Like a lot of people, I first heard of Abuse when the freeware version made its debut on the Internet some six months ago; this is the all-singing, all dancing commercial offspring of that same code, so anyone who played the "original" will be pleased to know that it's much the same only more so - the full set of levels are included rather than just a couple of hour's worth of shareware levels plus a level editor, all the bugs have been ironed out, the front end has been beefed up and the need for dodgy X-File archives removed.
If you haven't played Abuse before then you might not think that in this day and age a 2D platform game sounds much fun, but this is about as far away from the days of Chuck Rock or James Pond as it's possible to get; the game is dark (so dark you get a nice gamma correction facility instead of having to fiddle with your monitor's brightness controls), with graphics in the vein of the Aliens films, fast paced and with enough firepower and big explosions to keep the Doom crowd happy.
The real difference with this game though is the control mechanism; as well as the cursor keys to run, jump, climb etc. you use the mouse to move a crosshair around the screen, aiming your cyborg's gun in any direction. This takes a bit of getting used to, but then you'll probably spend the first quarter hour with a big goofy grin on your face just moving the mouse around and watching the cool way in which you can run in one direction and fire in another. This comes in very handy when you're faced with a large pack of dog-like aliens with laser weapons - you can just run like hell, firing over your shoulder.
Not that the game is all running and shooting though, you get the old staples of the platform genre in spades - lifts, switches, secret passages, teleports, powerups and end of level monsters. These may sound a little tired and clichéd, but it's all handled with enough style and intelligence to keep you from feeling too much déjà vu, and when you're being chased by a huge pack of aliens it's quite refreshing to find areas where you can flick a switch and see a bank of laser cannon activate and wipe out your pursuers for you instead of having to wade through some impossible shootout, or to shoot the floor out and watch them fry in the resulting explosion. If you do die then there's a very nice save facility that allows you to save up to five positions (with handy datestamp and screenshot so you know which is which) at special terminals liberally scattered throughout the game so you don't have to start back at the beginning of the level all the time.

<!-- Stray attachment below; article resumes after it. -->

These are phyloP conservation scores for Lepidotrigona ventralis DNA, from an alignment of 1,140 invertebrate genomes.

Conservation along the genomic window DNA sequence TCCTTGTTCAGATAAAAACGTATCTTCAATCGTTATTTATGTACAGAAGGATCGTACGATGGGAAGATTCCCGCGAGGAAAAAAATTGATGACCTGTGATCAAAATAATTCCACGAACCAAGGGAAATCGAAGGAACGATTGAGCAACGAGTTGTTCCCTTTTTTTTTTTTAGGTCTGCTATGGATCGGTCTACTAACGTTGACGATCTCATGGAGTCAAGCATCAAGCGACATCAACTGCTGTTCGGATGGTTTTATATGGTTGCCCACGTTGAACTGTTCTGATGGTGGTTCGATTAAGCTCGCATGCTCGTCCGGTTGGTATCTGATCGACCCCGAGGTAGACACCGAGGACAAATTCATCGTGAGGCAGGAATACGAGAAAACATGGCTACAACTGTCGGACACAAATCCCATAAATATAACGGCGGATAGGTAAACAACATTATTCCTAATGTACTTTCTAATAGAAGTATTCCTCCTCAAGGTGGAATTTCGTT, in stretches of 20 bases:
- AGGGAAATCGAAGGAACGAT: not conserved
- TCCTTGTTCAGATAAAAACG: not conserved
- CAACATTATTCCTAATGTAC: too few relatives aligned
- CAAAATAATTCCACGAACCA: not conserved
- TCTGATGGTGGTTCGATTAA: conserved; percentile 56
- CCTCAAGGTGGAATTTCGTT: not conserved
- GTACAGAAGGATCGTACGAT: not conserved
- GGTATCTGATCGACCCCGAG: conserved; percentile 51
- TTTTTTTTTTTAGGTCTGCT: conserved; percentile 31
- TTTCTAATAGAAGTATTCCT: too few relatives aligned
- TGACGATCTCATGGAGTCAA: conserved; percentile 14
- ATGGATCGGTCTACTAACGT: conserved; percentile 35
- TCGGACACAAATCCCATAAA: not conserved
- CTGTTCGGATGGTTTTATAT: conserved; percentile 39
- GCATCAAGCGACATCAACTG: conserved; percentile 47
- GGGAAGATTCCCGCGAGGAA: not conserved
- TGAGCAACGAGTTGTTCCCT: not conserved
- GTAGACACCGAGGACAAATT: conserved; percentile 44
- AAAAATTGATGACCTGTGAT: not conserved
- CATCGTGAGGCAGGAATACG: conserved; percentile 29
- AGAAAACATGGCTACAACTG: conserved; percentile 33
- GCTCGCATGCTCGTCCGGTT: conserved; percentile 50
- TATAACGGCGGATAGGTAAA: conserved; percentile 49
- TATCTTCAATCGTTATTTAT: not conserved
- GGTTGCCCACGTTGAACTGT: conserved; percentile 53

It may seem a little strange that you need a StrongARM RiscPC to play a platform game, but the game does seem to slow down a bit on an ARM 7 machine when there's plenty going on even in the standard 320x200 screenmode; and even the StrongARM machine will give the same result if you start playing with the larger screen modes. All in all I'm not too sure about the validity of having these larger modes for anything other than the level editor; when you think that the original game was designed to be played at a certain resolution and so the levels were designed with this in mind, it ruins some of the surprise when you can see several screens in front (and behind, and above...) - in fact playing in the largest mode (1024x768) is like playing not in a game as such but in a map screen, with your character a tiny midget in the centre of a huge layout. I suppose it's good that you get the option to use these or not, but personally I'll be sticking to the regular style and play it as it's meant to be played - fancy widgets are not a great selling point for me, although having said that the added ability to exit the game into the desktop and then re-enter the game where you left off is very nice.
All in all a good, fun game - without doubt the best platform game I've played in a long while. It's very atmospheric, with lighting effects, big guns, cool sound effects, big guns, powerups, big guns, funky teleports and big guns. Think a darker version of Flashback with, er, big guns and you're probably about there - a worthy addition to the collection.
Well, there's not much more I can add other than to say that this game certianly isn't your average platformer, the atmosphere it creates is almost Doom like... the screaches heard when a pack of the killer dogs with lasers are approaching scares you to death when you're happily ploding along with only a laser on the 19th level!
Abuse is aimed at the higher-end RiscPCs with StrongARMs fitted but it will run almost equally well on A7000s or ARM6/7 RiscPCs such as mine. The game is perfectly playable on an ARM7 but things do tend to get a little slow when the action builds up and there's explosions all around but don't let that put you off, this game is certainly still worth the £25 you'll pay for it!
To sum up
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